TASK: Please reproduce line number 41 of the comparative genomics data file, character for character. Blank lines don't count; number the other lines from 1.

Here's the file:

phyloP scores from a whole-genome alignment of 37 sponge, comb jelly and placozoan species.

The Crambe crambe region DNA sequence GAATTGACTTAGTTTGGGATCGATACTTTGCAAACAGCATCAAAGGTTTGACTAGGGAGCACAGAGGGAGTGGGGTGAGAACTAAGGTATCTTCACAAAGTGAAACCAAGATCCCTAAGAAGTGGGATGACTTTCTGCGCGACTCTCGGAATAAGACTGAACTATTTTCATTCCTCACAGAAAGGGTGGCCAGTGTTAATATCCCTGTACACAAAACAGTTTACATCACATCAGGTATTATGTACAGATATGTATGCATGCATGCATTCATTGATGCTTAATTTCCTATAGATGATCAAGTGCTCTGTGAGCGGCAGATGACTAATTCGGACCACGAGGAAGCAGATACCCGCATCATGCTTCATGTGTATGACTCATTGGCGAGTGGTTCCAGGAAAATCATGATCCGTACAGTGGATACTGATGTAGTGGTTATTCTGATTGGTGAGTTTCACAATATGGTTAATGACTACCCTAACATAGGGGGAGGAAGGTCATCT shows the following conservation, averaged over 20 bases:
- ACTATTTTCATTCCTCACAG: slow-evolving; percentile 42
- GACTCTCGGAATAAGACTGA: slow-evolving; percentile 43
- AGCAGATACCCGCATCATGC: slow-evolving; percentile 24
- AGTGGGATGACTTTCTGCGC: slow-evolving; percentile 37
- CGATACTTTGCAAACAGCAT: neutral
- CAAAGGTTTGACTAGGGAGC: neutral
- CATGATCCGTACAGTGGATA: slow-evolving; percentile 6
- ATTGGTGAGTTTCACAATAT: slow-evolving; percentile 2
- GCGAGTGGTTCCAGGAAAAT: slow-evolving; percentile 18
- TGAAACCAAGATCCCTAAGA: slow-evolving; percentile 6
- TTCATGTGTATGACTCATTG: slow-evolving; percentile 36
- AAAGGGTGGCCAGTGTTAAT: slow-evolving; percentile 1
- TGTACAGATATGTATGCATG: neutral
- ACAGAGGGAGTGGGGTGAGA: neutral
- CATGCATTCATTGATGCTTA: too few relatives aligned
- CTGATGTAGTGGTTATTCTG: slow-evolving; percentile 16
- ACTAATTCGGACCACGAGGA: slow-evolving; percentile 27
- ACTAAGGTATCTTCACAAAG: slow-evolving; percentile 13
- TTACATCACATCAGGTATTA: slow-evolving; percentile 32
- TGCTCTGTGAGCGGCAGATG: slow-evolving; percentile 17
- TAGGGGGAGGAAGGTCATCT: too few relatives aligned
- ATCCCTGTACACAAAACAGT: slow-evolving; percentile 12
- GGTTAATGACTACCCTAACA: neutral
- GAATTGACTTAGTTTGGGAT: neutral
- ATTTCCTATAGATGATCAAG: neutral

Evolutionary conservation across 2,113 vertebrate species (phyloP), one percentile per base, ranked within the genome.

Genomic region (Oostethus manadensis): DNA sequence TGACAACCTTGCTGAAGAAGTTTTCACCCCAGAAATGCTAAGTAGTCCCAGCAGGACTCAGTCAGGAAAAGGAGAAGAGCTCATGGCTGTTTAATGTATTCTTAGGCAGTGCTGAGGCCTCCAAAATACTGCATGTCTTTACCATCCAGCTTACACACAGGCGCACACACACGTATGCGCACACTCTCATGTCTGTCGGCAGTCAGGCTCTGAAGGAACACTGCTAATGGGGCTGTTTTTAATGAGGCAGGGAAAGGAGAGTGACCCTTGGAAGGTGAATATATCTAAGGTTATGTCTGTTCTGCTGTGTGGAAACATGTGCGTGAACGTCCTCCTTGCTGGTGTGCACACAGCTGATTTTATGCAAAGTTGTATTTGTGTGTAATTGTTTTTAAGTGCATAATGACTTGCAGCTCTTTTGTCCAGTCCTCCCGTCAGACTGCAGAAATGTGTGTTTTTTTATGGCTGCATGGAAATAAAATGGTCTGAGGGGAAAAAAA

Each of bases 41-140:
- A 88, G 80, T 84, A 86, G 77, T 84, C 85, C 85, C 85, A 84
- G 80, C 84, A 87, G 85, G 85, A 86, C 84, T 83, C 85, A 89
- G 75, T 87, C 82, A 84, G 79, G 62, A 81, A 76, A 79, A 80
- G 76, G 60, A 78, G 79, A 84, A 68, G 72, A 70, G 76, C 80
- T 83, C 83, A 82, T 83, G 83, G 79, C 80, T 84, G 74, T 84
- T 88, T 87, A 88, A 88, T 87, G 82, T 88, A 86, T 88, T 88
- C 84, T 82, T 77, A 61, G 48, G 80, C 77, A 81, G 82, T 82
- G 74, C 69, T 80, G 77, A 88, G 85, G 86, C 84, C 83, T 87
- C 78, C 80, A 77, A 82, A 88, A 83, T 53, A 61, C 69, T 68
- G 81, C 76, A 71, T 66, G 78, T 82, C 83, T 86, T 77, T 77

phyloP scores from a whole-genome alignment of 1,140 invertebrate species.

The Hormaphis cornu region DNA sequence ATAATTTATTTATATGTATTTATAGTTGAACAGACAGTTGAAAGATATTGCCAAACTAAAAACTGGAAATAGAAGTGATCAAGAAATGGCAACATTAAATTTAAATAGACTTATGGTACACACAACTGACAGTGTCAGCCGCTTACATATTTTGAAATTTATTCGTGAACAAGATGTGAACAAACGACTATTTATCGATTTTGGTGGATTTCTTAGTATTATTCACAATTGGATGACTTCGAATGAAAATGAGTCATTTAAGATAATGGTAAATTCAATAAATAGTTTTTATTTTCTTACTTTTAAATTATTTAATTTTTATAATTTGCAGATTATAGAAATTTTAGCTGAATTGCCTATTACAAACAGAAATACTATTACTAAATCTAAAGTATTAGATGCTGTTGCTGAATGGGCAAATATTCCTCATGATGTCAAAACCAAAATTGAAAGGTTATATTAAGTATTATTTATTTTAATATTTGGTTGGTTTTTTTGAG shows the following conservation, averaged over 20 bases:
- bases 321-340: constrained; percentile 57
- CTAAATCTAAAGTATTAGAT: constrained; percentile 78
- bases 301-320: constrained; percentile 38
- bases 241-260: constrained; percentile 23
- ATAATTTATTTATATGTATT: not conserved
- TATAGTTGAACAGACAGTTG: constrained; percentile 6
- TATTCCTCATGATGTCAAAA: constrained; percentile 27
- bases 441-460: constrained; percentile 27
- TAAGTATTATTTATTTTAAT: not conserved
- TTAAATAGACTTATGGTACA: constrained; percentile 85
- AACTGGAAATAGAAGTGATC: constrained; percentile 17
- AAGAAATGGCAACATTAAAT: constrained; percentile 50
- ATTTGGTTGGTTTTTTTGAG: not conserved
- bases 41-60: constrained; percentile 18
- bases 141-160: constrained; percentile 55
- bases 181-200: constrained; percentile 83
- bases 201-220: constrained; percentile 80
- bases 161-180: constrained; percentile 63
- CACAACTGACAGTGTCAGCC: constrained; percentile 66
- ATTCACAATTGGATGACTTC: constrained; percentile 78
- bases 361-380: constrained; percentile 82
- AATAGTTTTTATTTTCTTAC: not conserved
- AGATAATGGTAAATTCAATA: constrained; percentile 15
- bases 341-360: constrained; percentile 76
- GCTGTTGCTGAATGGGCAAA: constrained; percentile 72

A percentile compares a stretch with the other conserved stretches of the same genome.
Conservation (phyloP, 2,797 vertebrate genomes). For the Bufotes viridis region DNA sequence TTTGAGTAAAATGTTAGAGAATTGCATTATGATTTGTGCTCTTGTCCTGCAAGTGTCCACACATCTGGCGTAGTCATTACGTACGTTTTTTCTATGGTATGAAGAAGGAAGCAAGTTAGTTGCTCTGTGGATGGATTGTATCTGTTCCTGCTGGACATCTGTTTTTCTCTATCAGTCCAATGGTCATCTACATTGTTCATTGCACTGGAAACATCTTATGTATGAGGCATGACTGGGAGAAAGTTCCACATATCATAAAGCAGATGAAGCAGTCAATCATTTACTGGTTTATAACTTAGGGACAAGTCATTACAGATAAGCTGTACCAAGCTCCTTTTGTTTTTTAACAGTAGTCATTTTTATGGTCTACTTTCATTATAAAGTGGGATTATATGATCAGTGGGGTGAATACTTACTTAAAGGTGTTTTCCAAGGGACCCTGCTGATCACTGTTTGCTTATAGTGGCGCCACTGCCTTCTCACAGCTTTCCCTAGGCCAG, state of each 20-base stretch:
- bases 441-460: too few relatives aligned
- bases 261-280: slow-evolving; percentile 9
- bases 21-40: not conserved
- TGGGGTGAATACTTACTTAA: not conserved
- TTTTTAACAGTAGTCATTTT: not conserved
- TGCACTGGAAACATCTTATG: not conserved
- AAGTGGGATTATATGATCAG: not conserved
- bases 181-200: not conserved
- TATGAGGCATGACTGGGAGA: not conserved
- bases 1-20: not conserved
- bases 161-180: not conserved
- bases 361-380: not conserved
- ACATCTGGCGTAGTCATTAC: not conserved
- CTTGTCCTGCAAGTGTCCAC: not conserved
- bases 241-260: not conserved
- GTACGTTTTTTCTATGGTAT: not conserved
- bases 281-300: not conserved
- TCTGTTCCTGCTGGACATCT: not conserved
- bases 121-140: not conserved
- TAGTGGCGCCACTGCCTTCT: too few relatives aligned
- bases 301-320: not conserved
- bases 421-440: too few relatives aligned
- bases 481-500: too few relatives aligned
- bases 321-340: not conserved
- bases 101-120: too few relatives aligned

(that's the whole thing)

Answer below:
phyloP scores from a whole-genome alignment of 1,140 invertebrate species.